Tycoon is slammed by road chiefs for driving £2.5million Bugatti supercar at 257MPH along speed limit-free autobahn and he’s seen taking his hands off the steering wheel in celebration… but he claims ‘safety was a priority’
- Radim Passer, 58, posted video of himself on A2 between Berlin and Hanover
- Czech tycoon reached 257.2mph while on autobahn, but did not break record
- Mr Passer is Czech Republic’s 33rd-richest individual, worth some £226 million
A tycoon who reached a speed of 257.2mph on a German motorway in his £2.5million Bugatti was condemned by road chiefs yesterday.
Radim Passer, 58, posted a video online of himself racing down the A2 between Berlin and Hanover. Like many sections of autobahn there was no speed limit.
Mr Passer said the stunt in the Bugatti – which can do 0-124mph in 6.5 seconds – was undertaken last year on a six-mile, three-lane strip of road with ‘visibility along the whole stretch’.
‘Safety was a priority, so the circumstances had to be safe to go,’ he claimed.
But his car can be seen passing other vehicles in the blink of an eye and the light in the video suggests it was taken at twilight.
In a statement, the transport ministry in Berlin said that it ‘rejects any behaviour in road traffic that leads or can lead to endangering road users’.
Radim Passer (pictured), 58, posted a video online of himself racing down the A2 between Berlin and Hanover. Like many sections of autobahn there was no speed limit.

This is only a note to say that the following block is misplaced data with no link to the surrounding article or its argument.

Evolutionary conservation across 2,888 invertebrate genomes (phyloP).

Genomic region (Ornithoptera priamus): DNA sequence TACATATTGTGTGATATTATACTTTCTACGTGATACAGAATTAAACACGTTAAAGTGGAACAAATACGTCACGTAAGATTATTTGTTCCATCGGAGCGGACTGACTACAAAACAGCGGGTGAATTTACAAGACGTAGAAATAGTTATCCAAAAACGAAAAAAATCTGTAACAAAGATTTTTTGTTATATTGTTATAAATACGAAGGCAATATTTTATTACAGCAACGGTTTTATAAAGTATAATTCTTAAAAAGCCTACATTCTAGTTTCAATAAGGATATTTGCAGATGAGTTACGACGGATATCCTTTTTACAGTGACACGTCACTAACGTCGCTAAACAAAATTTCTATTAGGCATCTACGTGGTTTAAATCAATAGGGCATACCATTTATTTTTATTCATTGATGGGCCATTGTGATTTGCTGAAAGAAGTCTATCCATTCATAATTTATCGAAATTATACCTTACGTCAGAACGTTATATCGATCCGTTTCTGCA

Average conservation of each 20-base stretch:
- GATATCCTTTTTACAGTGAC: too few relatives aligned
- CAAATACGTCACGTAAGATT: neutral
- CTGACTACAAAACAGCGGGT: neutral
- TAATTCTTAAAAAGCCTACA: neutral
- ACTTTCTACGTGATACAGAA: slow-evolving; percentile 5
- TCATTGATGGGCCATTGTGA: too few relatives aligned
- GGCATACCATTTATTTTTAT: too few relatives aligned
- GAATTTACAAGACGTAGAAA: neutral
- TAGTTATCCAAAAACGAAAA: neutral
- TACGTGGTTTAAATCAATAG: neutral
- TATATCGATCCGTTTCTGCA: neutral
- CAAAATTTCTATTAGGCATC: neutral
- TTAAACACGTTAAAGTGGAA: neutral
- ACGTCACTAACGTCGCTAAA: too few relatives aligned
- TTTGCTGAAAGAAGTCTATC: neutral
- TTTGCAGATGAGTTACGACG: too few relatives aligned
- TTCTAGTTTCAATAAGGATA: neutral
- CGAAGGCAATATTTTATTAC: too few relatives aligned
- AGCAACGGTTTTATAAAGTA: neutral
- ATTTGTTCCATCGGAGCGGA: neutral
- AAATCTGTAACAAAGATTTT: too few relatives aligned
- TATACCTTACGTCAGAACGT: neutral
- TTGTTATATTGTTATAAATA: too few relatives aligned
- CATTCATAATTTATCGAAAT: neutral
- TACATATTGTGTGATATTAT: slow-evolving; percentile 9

‘All road users must abide by the rules of the road traffic regulations,’ it added, citing the first clause of the legislation, which states that ‘anyone participating in traffic must behave in such a way that no other person is harmed, endangered or obstructed or inconvenienced more than is unavoidable under the circumstances’.
Noting that the video shows the Czech businessman taking his hands off the steering wheel to celebrate as the car slows down, the ministry said the law also required drivers to ‘only drive so fast that the vehicle is constantly under control’.
Mr Passer, who according to Forbes is the Czech Republic’s 33rd-richest individual with a wealth of £226million, suggested beneath the video that he placed his faith in more than just his driving skills.
‘We thank God for the safety and good circumstances, as we were able to reach the speed,’ he wrote.
Despite his boast, the investment chief set only the third fastest speed down the autobahn.
The record was set in 1938 when racing driver Rudolf Caracciola hit 268.8mph in a specially-modified Mercedes Benz.
Mr Passer said the stunt in the Bugatti (pictured) – which can do 0-124mph in 6.5 seconds – was undertaken last year on a six-mile, three-lane strip of road with ‘visibility along the whole stretch’
He clocked just half-a-mile an hour quicker than rival Bernd Rosemeyer, driving an Auto Union, the firm that would become Audi.
The pair had had the motorway shut down.
The Green Party, now a junior partner in Germany’s coalition government, called for an 80mph speed limit across the autobahn network in last year’s election campaign, as part of efforts to cut the carbon dioxide emissions.
But that idea was ditched during talks to form the new government.
Manchester United’s Cristiano Ronaldo owns the same model of Chiron, which has an electronically limited top speed of 261mph.